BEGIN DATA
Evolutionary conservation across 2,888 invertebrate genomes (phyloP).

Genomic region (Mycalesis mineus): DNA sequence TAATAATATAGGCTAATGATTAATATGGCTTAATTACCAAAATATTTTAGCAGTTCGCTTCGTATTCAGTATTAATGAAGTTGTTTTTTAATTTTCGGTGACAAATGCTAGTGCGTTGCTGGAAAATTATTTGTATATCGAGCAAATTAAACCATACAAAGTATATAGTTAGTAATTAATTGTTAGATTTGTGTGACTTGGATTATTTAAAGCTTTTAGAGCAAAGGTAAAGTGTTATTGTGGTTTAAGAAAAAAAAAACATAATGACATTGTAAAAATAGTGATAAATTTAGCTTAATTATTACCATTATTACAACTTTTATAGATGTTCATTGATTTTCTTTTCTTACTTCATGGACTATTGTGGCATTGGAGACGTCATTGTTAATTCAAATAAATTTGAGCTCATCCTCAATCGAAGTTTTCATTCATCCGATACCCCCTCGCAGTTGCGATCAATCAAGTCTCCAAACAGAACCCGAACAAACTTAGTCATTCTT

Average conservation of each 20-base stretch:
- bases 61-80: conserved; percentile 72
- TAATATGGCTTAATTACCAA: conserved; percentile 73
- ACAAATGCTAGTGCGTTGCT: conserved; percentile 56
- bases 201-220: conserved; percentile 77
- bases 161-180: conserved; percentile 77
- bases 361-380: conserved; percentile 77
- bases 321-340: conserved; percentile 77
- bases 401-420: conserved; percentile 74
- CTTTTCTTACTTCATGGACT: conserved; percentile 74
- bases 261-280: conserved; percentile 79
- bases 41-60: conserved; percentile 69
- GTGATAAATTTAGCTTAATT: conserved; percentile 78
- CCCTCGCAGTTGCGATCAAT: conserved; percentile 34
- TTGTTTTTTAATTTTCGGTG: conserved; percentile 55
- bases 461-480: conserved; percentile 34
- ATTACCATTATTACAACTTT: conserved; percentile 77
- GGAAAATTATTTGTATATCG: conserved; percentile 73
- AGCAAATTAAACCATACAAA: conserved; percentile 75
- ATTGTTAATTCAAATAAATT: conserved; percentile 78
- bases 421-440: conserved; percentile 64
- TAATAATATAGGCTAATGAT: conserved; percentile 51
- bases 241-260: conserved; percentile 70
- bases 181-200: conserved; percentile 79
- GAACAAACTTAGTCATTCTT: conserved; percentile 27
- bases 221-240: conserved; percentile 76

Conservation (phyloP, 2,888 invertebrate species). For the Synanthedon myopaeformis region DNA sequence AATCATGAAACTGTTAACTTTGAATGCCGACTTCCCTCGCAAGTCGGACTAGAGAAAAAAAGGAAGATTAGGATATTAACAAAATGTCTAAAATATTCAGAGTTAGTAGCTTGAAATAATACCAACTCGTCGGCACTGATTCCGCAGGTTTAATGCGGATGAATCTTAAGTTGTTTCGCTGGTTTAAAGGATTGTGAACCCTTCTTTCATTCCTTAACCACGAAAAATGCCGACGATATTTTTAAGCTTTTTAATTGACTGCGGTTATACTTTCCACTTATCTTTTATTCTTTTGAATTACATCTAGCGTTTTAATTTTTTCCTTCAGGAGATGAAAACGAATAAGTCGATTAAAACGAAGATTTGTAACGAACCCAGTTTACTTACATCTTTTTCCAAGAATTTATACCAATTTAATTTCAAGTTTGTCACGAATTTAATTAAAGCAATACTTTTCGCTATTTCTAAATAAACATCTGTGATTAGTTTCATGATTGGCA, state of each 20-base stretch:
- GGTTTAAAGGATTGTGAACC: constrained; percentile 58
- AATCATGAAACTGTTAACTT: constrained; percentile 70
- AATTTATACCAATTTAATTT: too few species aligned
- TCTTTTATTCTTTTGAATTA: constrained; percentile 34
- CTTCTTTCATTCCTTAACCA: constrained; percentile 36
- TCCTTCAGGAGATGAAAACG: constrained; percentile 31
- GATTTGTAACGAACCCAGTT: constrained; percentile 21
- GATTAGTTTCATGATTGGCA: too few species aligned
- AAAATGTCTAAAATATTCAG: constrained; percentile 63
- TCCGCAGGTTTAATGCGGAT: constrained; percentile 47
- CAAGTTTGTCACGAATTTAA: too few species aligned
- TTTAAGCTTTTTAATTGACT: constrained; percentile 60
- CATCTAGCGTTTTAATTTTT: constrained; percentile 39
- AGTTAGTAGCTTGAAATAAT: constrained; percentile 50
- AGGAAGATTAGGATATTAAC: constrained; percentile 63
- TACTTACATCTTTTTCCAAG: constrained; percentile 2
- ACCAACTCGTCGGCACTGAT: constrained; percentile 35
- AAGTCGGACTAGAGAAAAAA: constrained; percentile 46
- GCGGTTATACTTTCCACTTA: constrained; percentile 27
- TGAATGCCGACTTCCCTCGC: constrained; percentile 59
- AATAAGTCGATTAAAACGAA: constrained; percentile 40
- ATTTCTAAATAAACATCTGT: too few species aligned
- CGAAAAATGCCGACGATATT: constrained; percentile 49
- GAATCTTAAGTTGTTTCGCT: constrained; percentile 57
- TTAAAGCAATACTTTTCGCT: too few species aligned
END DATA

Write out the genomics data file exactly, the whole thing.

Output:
Evolutionary conservation across 2,888 invertebrate genomes (phyloP).

Genomic region (Mycalesis mineus): DNA sequence TAATAATATAGGCTAATGATTAATATGGCTTAATTACCAAAATATTTTAGCAGTTCGCTTCGTATTCAGTATTAATGAAGTTGTTTTTTAATTTTCGGTGACAAATGCTAGTGCGTTGCTGGAAAATTATTTGTATATCGAGCAAATTAAACCATACAAAGTATATAGTTAGTAATTAATTGTTAGATTTGTGTGACTTGGATTATTTAAAGCTTTTAGAGCAAAGGTAAAGTGTTATTGTGGTTTAAGAAAAAAAAAACATAATGACATTGTAAAAATAGTGATAAATTTAGCTTAATTATTACCATTATTACAACTTTTATAGATGTTCATTGATTTTCTTTTCTTACTTCATGGACTATTGTGGCATTGGAGACGTCATTGTTAATTCAAATAAATTTGAGCTCATCCTCAATCGAAGTTTTCATTCATCCGATACCCCCTCGCAGTTGCGATCAATCAAGTCTCCAAACAGAACCCGAACAAACTTAGTCATTCTT

Average conservation of each 20-base stretch:
- bases 61-80: conserved; percentile 72
- TAATATGGCTTAATTACCAA: conserved; percentile 73
- ACAAATGCTAGTGCGTTGCT: conserved; percentile 56
- bases 201-220: conserved; percentile 77
- bases 161-180: conserved; percentile 77
- bases 361-380: conserved; percentile 77
- bases 321-340: conserved; percentile 77
- bases 401-420: conserved; percentile 74
- CTTTTCTTACTTCATGGACT: conserved; percentile 74
- bases 261-280: conserved; percentile 79
- bases 41-60: conserved; percentile 69
- GTGATAAATTTAGCTTAATT: conserved; percentile 78
- CCCTCGCAGTTGCGATCAAT: conserved; percentile 34
- TTGTTTTTTAATTTTCGGTG: conserved; percentile 55
- bases 461-480: conserved; percentile 34
- ATTACCATTATTACAACTTT: conserved; percentile 77
- GGAAAATTATTTGTATATCG: conserved; percentile 73
- AGCAAATTAAACCATACAAA: conserved; percentile 75
- ATTGTTAATTCAAATAAATT: conserved; percentile 78
- bases 421-440: conserved; percentile 64
- TAATAATATAGGCTAATGAT: conserved; percentile 51
- bases 241-260: conserved; percentile 70
- bases 181-200: conserved; percentile 79
- GAACAAACTTAGTCATTCTT: conserved; percentile 27
- bases 221-240: conserved; percentile 76

Conservation (phyloP, 2,888 invertebrate species). For the Synanthedon myopaeformis region DNA sequence AATCATGAAACTGTTAACTTTGAATGCCGACTTCCCTCGCAAGTCGGACTAGAGAAAAAAAGGAAGATTAGGATATTAACAAAATGTCTAAAATATTCAGAGTTAGTAGCTTGAAATAATACCAACTCGTCGGCACTGATTCCGCAGGTTTAATGCGGATGAATCTTAAGTTGTTTCGCTGGTTTAAAGGATTGTGAACCCTTCTTTCATTCCTTAACCACGAAAAATGCCGACGATATTTTTAAGCTTTTTAATTGACTGCGGTTATACTTTCCACTTATCTTTTATTCTTTTGAATTACATCTAGCGTTTTAATTTTTTCCTTCAGGAGATGAAAACGAATAAGTCGATTAAAACGAAGATTTGTAACGAACCCAGTTTACTTACATCTTTTTCCAAGAATTTATACCAATTTAATTTCAAGTTTGTCACGAATTTAATTAAAGCAATACTTTTCGCTATTTCTAAATAAACATCTGTGATTAGTTTCATGATTGGCA, state of each 20-base stretch:
- GGTTTAAAGGATTGTGAACC: constrained; percentile 58
- AATCATGAAACTGTTAACTT: constrained; percentile 70
- AATTTATACCAATTTAATTT: too few species aligned
- TCTTTTATTCTTTTGAATTA: constrained; percentile 34
- CTTCTTTCATTCCTTAACCA: constrained; percentile 36
- TCCTTCAGGAGATGAAAACG: constrained; percentile 31
- GATTTGTAACGAACCCAGTT: constrained; percentile 21
- GATTAGTTTCATGATTGGCA: too few species aligned
- AAAATGTCTAAAATATTCAG: constrained; percentile 63
- TCCGCAGGTTTAATGCGGAT: constrained; percentile 47
- CAAGTTTGTCACGAATTTAA: too few species aligned
- TTTAAGCTTTTTAATTGACT: constrained; percentile 60
- CATCTAGCGTTTTAATTTTT: constrained; percentile 39
- AGTTAGTAGCTTGAAATAAT: constrained; percentile 50
- AGGAAGATTAGGATATTAAC: constrained; percentile 63
- TACTTACATCTTTTTCCAAG: constrained; percentile 2
- ACCAACTCGTCGGCACTGAT: constrained; percentile 35
- AAGTCGGACTAGAGAAAAAA: constrained; percentile 46
- GCGGTTATACTTTCCACTTA: constrained; percentile 27
- TGAATGCCGACTTCCCTCGC: constrained; percentile 59
- AATAAGTCGATTAAAACGAA: constrained; percentile 40
- ATTTCTAAATAAACATCTGT: too few species aligned
- CGAAAAATGCCGACGATATT: constrained; percentile 49
- GAATCTTAAGTTGTTTCGCT: constrained; percentile 57
- TTAAAGCAATACTTTTCGCT: too few species aligned